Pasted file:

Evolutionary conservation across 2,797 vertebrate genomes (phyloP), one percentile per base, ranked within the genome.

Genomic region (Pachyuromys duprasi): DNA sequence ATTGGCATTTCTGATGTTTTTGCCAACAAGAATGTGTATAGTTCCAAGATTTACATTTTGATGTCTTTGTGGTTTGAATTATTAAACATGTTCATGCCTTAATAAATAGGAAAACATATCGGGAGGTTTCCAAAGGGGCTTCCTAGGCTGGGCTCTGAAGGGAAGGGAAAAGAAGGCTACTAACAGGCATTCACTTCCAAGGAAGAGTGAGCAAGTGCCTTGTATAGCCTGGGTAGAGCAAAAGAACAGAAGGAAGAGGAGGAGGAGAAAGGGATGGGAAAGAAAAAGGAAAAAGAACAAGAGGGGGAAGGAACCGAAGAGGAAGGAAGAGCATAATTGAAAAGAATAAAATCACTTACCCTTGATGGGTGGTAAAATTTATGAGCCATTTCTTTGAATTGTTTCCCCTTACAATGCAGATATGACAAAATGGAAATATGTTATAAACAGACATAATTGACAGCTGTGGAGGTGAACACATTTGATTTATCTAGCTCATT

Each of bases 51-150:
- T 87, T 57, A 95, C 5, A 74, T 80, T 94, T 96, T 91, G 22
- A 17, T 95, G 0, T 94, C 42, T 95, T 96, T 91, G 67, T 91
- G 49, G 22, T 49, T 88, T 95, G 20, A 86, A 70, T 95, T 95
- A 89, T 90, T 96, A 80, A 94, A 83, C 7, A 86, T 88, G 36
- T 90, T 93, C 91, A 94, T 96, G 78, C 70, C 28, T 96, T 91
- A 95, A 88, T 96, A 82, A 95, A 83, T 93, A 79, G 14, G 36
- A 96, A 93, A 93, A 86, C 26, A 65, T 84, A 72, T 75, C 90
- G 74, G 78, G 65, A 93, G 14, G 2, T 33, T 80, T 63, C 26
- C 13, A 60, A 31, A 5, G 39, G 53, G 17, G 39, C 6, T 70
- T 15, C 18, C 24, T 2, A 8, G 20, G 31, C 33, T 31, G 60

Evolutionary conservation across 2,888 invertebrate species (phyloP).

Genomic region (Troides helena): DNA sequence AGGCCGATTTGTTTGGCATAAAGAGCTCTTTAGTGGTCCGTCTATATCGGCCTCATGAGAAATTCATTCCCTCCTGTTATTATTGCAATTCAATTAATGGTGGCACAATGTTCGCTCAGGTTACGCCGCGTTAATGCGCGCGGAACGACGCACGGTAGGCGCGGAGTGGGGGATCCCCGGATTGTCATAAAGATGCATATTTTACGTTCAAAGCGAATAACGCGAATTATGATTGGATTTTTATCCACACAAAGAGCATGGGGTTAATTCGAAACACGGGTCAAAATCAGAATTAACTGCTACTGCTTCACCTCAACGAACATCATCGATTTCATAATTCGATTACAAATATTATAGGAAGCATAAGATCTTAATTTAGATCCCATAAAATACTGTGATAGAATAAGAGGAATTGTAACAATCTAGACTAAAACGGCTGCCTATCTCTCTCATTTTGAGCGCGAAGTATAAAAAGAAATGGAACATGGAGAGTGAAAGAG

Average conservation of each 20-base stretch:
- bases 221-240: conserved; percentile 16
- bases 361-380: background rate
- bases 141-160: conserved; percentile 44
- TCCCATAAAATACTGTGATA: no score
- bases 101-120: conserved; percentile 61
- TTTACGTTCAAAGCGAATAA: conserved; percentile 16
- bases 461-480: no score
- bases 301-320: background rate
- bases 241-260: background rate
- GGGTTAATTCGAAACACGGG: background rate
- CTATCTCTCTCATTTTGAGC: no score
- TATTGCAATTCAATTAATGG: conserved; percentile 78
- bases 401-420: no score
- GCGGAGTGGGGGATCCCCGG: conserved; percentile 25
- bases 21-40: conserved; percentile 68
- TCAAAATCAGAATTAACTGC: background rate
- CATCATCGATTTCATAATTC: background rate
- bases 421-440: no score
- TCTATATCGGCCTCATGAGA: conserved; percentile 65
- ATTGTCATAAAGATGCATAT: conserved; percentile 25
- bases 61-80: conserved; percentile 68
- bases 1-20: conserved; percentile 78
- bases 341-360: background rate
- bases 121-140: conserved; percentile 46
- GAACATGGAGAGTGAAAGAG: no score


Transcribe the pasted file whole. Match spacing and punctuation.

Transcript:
Evolutionary conservation across 2,797 vertebrate genomes (phyloP), one percentile per base, ranked within the genome.

Genomic region (Pachyuromys duprasi): DNA sequence ATTGGCATTTCTGATGTTTTTGCCAACAAGAATGTGTATAGTTCCAAGATTTACATTTTGATGTCTTTGTGGTTTGAATTATTAAACATGTTCATGCCTTAATAAATAGGAAAACATATCGGGAGGTTTCCAAAGGGGCTTCCTAGGCTGGGCTCTGAAGGGAAGGGAAAAGAAGGCTACTAACAGGCATTCACTTCCAAGGAAGAGTGAGCAAGTGCCTTGTATAGCCTGGGTAGAGCAAAAGAACAGAAGGAAGAGGAGGAGGAGAAAGGGATGGGAAAGAAAAAGGAAAAAGAACAAGAGGGGGAAGGAACCGAAGAGGAAGGAAGAGCATAATTGAAAAGAATAAAATCACTTACCCTTGATGGGTGGTAAAATTTATGAGCCATTTCTTTGAATTGTTTCCCCTTACAATGCAGATATGACAAAATGGAAATATGTTATAAACAGACATAATTGACAGCTGTGGAGGTGAACACATTTGATTTATCTAGCTCATT

Each of bases 51-150:
- T 87, T 57, A 95, C 5, A 74, T 80, T 94, T 96, T 91, G 22
- A 17, T 95, G 0, T 94, C 42, T 95, T 96, T 91, G 67, T 91
- G 49, G 22, T 49, T 88, T 95, G 20, A 86, A 70, T 95, T 95
- A 89, T 90, T 96, A 80, A 94, A 83, C 7, A 86, T 88, G 36
- T 90, T 93, C 91, A 94, T 96, G 78, C 70, C 28, T 96, T 91
- A 95, A 88, T 96, A 82, A 95, A 83, T 93, A 79, G 14, G 36
- A 96, A 93, A 93, A 86, C 26, A 65, T 84, A 72, T 75, C 90
- G 74, G 78, G 65, A 93, G 14, G 2, T 33, T 80, T 63, C 26
- C 13, A 60, A 31, A 5, G 39, G 53, G 17, G 39, C 6, T 70
- T 15, C 18, C 24, T 2, A 8, G 20, G 31, C 33, T 31, G 60

Evolutionary conservation across 2,888 invertebrate species (phyloP).

Genomic region (Troides helena): DNA sequence AGGCCGATTTGTTTGGCATAAAGAGCTCTTTAGTGGTCCGTCTATATCGGCCTCATGAGAAATTCATTCCCTCCTGTTATTATTGCAATTCAATTAATGGTGGCACAATGTTCGCTCAGGTTACGCCGCGTTAATGCGCGCGGAACGACGCACGGTAGGCGCGGAGTGGGGGATCCCCGGATTGTCATAAAGATGCATATTTTACGTTCAAAGCGAATAACGCGAATTATGATTGGATTTTTATCCACACAAAGAGCATGGGGTTAATTCGAAACACGGGTCAAAATCAGAATTAACTGCTACTGCTTCACCTCAACGAACATCATCGATTTCATAATTCGATTACAAATATTATAGGAAGCATAAGATCTTAATTTAGATCCCATAAAATACTGTGATAGAATAAGAGGAATTGTAACAATCTAGACTAAAACGGCTGCCTATCTCTCTCATTTTGAGCGCGAAGTATAAAAAGAAATGGAACATGGAGAGTGAAAGAG

Average conservation of each 20-base stretch:
- bases 221-240: conserved; percentile 16
- bases 361-380: background rate
- bases 141-160: conserved; percentile 44
- TCCCATAAAATACTGTGATA: no score
- bases 101-120: conserved; percentile 61
- TTTACGTTCAAAGCGAATAA: conserved; percentile 16
- bases 461-480: no score
- bases 301-320: background rate
- bases 241-260: background rate
- GGGTTAATTCGAAACACGGG: background rate
- CTATCTCTCTCATTTTGAGC: no score
- TATTGCAATTCAATTAATGG: conserved; percentile 78
- bases 401-420: no score
- GCGGAGTGGGGGATCCCCGG: conserved; percentile 25
- bases 21-40: conserved; percentile 68
- TCAAAATCAGAATTAACTGC: background rate
- CATCATCGATTTCATAATTC: background rate
- bases 421-440: no score
- TCTATATCGGCCTCATGAGA: conserved; percentile 65
- ATTGTCATAAAGATGCATAT: conserved; percentile 25
- bases 61-80: conserved; percentile 68
- bases 1-20: conserved; percentile 78
- bases 341-360: background rate
- bases 121-140: conserved; percentile 46
- GAACATGGAGAGTGAAAGAG: no score